This isn’t just happening in Dallas. The Kansas City Chiefs, who renovated their Arrowhead Stadium in 2010, have been building and installing a collection of artworks since 2013. “The Cowboys were a helpful resource at the outset, in terms of the process they undertook,” said Sharron Hunt, director of the team’s art program, noting that she hired a local art gallery owner (Paul Dorrell of the Leopold Gallery) as an advisor. She also set up an art council, including the president of the Kansas City Art Institute and directors of both the Kemper Museum of Contemporary Art and the Nelson-Atkins Museum of Art, to help in the selection process. Also, just as with AT&T Stadium, it was understood that the new Arrowhead Stadium would be more than just a place to watch eight home football games per year (perhaps one or two more if they make the playoffs) but a “multi-use facility that serves the community,” where 200 events of all kinds would take place throughout the year. The opportunity to host these events would not be possible without the renovation of Arrowhead Stadium, enhanced through the Arrowhead Art Collection. “However,” she said, “we ultimately took a different direction than that of the Cowboys, giving the art a more regional focus.”
What may be most unusual is a sports venue competing for conventions and party events with hotels, convention centers, and museums. “We think of the entire community as our audience,” mentioned Hunt while suggesting that art played an important role in broadening the scope of her venue. Historic homes and museums regularly promote themselves as ideal spots for weddings and other formal activities, trading on their collections and cultural settings to woo event planners. With the emergence of significant art collections at sports arenas, one sees for-profit enterprises jockeying for the same business with nonprofits, with both using artwork as a sales tool. The Cowboys’ stadium made itself even more like an art museum by creating a free, downloadable app for its art collection, providing information about every work on view and opportunities to hear the artists themselves talking about their art.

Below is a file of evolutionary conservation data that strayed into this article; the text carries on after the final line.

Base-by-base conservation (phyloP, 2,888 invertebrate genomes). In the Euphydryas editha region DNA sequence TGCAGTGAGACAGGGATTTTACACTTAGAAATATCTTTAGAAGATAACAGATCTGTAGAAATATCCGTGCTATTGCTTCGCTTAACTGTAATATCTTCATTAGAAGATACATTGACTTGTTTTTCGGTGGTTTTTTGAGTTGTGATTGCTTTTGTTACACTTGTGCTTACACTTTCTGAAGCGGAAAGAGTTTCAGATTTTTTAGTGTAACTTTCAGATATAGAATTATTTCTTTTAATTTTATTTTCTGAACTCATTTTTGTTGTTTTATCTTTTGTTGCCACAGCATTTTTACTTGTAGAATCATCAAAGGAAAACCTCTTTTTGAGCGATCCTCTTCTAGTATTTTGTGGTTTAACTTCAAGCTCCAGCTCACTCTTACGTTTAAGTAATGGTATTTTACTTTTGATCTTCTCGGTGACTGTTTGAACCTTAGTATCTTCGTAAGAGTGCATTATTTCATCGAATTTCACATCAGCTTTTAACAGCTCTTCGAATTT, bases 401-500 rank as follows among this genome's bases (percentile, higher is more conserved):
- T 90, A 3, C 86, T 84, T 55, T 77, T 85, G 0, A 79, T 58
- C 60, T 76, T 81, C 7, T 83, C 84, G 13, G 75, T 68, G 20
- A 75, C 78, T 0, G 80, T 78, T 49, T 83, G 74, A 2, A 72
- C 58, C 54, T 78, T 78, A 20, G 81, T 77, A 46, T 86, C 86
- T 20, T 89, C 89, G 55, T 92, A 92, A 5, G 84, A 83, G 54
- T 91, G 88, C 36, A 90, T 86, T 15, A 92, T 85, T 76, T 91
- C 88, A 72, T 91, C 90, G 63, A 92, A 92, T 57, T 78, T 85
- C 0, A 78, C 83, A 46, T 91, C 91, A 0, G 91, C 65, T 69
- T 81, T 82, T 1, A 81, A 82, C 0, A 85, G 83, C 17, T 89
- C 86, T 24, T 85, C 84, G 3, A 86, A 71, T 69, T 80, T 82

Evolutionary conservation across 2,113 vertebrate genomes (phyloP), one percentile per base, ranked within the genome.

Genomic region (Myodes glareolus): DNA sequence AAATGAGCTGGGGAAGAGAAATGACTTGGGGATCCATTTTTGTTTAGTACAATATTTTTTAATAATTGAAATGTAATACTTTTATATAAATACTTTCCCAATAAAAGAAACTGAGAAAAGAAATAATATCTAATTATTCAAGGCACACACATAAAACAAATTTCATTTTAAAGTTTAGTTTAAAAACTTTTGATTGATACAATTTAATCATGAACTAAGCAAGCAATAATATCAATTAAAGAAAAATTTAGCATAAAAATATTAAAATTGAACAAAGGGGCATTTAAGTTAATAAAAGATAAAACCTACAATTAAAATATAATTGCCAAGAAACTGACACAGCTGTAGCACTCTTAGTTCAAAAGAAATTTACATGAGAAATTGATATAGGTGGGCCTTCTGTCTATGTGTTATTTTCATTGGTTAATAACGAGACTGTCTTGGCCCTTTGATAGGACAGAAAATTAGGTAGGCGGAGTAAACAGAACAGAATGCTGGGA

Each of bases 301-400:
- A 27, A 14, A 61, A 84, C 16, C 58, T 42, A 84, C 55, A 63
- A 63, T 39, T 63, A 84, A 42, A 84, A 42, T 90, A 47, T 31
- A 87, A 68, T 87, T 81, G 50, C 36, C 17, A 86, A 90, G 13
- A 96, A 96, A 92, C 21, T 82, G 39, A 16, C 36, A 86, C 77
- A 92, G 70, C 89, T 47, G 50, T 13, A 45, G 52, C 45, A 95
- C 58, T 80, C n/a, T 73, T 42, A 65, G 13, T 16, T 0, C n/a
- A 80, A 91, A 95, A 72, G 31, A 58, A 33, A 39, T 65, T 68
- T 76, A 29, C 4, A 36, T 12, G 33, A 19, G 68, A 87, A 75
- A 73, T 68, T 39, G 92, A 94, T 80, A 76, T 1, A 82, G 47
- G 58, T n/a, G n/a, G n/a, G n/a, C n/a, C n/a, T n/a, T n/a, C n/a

The interest on the part of sports venues in art comes as no surprise to Tracie Speca-Ventura, founder of the California-based Sports and the Arts, which acts as an art advisor to sports franchises (including the Los Angeles Lakers, Orlando Magic, New Jersey Devils and San Francisco 49ers) and professional athletes. “Stadiums are huge spaces with great big walls, ideal for art,” she said. “Stadiums are the museums of today. Fans may not go to art galleries and museums, and you can educate them without hitting them over the head or making them feel stupid. For the franchises, an art collection opens up marketing opportunities and very good press.”
For the artists selected by Arrowhead Stadium, the upshot has been positive; they were commissioned and paid, had their work seen by a far larger and more diverse audience than usually looks at art, have been written up in the Kansas City Star, and have another line to add to their C.V.s. But there has been one major exception to their improvement in fortune—none of the exposure and positive write-ups has led to additional commissions and sales so far. The art is situated where people of means watch games and attend parties, but those people haven’t become collectors, at least not of this art. St. Louis painter Tim Liddy, who created a series of 10 paintings for Arrowhead, stated that “I’ve received a number of emails from people who say ‘I really love your work. How much are they?’ I write back and don’t hear from them again.” Perhaps those people assumed artworks cost the same as a football ticket.